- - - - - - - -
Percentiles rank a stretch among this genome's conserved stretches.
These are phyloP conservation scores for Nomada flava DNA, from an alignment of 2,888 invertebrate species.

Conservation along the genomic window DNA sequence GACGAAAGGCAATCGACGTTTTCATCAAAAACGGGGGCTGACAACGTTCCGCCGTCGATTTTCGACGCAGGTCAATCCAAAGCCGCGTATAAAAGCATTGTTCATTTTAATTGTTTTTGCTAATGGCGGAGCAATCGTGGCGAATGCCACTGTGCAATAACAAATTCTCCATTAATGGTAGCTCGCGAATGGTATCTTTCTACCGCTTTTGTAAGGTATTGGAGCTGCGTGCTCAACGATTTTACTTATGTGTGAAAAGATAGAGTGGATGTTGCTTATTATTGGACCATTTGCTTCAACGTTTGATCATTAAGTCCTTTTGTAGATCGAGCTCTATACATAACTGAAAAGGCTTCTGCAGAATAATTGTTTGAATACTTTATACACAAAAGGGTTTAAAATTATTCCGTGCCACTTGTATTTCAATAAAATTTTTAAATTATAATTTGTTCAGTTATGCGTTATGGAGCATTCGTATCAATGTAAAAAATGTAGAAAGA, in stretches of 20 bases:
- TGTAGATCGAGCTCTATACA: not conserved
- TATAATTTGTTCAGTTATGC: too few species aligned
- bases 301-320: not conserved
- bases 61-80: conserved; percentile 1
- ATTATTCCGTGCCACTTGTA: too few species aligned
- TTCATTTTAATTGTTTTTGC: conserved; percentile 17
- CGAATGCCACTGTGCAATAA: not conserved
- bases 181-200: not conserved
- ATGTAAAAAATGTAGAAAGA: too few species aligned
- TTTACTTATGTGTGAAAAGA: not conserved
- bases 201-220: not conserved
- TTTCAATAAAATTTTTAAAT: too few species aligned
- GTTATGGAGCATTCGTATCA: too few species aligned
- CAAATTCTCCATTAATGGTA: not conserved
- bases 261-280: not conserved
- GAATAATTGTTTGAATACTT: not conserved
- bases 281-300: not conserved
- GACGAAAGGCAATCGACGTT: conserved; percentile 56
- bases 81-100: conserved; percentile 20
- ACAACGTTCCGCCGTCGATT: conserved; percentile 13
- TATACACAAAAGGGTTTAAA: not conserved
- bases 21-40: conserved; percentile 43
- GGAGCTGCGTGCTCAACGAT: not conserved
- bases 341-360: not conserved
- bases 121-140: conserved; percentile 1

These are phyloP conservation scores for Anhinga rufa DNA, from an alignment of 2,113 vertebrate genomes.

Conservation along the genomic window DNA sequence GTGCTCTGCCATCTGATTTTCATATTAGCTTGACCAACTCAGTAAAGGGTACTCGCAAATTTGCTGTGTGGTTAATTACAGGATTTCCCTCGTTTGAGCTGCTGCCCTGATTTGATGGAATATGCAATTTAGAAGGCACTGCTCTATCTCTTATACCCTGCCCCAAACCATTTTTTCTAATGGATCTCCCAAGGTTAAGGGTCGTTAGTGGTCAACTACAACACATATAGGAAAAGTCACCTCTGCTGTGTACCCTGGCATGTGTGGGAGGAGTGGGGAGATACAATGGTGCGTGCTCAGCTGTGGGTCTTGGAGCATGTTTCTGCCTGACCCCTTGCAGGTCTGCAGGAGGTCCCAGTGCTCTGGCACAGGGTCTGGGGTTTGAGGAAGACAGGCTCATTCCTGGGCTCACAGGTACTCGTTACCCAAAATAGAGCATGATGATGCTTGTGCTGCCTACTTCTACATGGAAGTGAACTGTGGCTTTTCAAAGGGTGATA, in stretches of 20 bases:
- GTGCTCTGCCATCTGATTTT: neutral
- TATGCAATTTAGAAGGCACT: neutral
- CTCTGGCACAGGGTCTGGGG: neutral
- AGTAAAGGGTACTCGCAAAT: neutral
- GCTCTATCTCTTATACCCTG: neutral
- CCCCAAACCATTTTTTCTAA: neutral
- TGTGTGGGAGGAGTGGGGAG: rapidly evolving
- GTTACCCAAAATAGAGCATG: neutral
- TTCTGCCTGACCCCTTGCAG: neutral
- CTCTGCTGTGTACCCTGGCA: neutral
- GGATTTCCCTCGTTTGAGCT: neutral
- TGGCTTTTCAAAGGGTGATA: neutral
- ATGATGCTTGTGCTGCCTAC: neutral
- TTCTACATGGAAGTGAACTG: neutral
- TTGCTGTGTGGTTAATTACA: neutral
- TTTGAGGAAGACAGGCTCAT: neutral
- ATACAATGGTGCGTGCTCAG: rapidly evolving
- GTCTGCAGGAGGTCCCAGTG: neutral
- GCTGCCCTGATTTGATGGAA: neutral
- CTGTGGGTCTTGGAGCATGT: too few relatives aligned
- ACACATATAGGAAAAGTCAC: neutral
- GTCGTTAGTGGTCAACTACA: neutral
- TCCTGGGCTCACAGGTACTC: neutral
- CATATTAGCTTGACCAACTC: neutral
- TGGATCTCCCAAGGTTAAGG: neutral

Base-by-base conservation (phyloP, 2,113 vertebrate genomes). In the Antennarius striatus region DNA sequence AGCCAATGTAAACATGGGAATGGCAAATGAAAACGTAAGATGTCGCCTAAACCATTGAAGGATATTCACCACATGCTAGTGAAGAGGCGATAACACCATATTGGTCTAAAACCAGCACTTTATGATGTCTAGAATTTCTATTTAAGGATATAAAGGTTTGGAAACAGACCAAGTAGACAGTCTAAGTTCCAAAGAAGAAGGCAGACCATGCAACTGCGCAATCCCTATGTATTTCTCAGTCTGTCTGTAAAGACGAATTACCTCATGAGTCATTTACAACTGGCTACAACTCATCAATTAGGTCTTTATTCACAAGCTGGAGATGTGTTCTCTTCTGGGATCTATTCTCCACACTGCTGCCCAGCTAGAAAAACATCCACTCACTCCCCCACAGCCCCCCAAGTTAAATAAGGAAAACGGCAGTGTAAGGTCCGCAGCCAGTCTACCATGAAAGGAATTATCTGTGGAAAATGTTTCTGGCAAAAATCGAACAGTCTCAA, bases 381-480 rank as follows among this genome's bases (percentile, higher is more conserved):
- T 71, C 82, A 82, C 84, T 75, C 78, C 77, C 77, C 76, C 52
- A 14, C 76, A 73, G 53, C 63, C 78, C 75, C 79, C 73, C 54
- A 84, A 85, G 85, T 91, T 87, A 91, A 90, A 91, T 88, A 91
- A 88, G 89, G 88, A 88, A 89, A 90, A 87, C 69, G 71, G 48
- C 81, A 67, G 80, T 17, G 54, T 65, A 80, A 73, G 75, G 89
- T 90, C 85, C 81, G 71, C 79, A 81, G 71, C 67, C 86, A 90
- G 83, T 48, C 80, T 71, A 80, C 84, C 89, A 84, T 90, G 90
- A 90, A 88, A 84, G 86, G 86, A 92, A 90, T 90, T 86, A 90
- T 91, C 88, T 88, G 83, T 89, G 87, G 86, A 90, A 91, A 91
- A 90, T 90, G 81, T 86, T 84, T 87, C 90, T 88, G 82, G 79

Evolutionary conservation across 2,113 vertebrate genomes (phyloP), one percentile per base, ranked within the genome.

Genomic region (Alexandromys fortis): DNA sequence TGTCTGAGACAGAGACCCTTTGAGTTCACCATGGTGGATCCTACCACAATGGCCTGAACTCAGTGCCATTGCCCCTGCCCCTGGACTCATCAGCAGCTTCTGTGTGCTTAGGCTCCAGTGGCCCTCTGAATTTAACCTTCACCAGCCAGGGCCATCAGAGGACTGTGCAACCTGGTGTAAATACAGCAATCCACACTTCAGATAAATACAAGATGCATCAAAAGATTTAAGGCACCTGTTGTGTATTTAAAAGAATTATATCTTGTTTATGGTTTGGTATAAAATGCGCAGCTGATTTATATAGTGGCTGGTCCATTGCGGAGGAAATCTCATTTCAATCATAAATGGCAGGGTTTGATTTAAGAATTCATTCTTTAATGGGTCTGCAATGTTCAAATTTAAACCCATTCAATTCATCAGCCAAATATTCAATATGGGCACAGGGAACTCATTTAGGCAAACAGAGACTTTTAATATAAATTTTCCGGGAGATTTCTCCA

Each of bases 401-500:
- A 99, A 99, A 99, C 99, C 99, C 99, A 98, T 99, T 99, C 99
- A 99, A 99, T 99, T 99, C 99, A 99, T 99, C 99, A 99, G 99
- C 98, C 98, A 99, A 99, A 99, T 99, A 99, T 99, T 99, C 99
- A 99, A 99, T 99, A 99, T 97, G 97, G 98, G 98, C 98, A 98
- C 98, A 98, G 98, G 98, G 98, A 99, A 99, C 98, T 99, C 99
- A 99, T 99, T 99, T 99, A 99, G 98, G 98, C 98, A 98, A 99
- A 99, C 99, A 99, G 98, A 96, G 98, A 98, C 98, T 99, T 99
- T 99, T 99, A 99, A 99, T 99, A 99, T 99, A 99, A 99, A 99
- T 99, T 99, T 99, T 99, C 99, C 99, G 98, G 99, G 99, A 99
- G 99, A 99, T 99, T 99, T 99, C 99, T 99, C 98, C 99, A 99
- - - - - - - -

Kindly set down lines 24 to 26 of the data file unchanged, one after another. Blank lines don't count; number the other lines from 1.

- TATACACAAAAGGGTTTAAA: not conserved
- bases 21-40: conserved; percentile 43
- GGAGCTGCGTGCTCAACGAT: not conserved